Presenting China’s First Too Big To Fail “Lack Of Liquidity” Casualty
China’s biggest private shipbuilder, China Rongsheng Heavy Industries Group, last week filed for a profit warning as it expects a loss in the first half of 2013. That was the good news. The bad news is that Rongsheng appealed for government aid last Friday and said it was cutting staff as it was delaying payments to suppliers to deal with tightened cash flows. It also called on its shareholders for financial help and said it was in talks with banks and other financial institutions to renew existing credit lines. In other words a complete liquidity collapse.
Well, maybe not complete: the company also said no suppliers have towed away machinery, and it has seen no “incident of abscondment of salary” pay (whatever that means). Yet. However, the Chinese government now must decide quickly whether this will be the country’s first tight liquidity-induced casualty, or will the PBOC’s resolve crash and burn with the first Too Big To Fail company emerging in China’s new liquidity-tight regime. If it chooses the former, watch out below as many more companies, which also find themselves on the liquidity edge, follow in Rongsheng’s footsteps and fold.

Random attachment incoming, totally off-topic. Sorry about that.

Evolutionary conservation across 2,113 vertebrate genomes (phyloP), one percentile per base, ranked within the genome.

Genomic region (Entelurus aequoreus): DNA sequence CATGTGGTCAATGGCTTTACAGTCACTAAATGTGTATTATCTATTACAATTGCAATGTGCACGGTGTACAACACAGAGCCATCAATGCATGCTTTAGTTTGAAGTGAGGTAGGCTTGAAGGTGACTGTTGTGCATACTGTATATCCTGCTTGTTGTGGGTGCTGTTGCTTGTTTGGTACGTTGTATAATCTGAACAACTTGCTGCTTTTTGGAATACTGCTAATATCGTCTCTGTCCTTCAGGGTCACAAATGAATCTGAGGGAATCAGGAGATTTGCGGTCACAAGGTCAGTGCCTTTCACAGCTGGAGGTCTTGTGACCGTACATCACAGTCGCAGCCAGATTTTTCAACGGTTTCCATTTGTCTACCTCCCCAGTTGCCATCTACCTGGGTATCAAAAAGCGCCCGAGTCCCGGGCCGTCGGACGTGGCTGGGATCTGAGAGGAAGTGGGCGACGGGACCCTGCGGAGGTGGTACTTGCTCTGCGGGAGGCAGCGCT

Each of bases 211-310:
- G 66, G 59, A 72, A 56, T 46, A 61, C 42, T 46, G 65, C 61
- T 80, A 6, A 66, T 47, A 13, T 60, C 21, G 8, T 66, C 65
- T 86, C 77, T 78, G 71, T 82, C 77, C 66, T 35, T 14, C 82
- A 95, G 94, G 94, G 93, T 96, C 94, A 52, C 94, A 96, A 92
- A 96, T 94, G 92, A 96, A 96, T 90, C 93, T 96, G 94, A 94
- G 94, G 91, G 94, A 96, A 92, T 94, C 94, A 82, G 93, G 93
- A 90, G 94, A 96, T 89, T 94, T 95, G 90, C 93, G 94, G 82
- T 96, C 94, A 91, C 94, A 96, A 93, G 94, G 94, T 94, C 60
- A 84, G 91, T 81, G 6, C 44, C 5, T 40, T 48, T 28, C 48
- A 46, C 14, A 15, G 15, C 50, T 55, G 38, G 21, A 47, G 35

The fundamentals are not pretty: Rongsheng had CNY2.1 billion in cash balance versus short-term borrowings of CNY19.3 billion at the end of last year. And, as DB summarizes, being a flagship operator in the industry that employs around 20,000 workers there are also increasing talks of whether the company is too-big-too-fail for the State. Of course it is, but the bigger issue is how the PBOC – intent on showing the world that it means business in fighting the world’s biggest housing bubble – will react to a government bailout, which in turn will demonstrate that telegraphed market liquidity is absolutely worthless as any company that hits a liquidity crunch will simply get a government lifeline….
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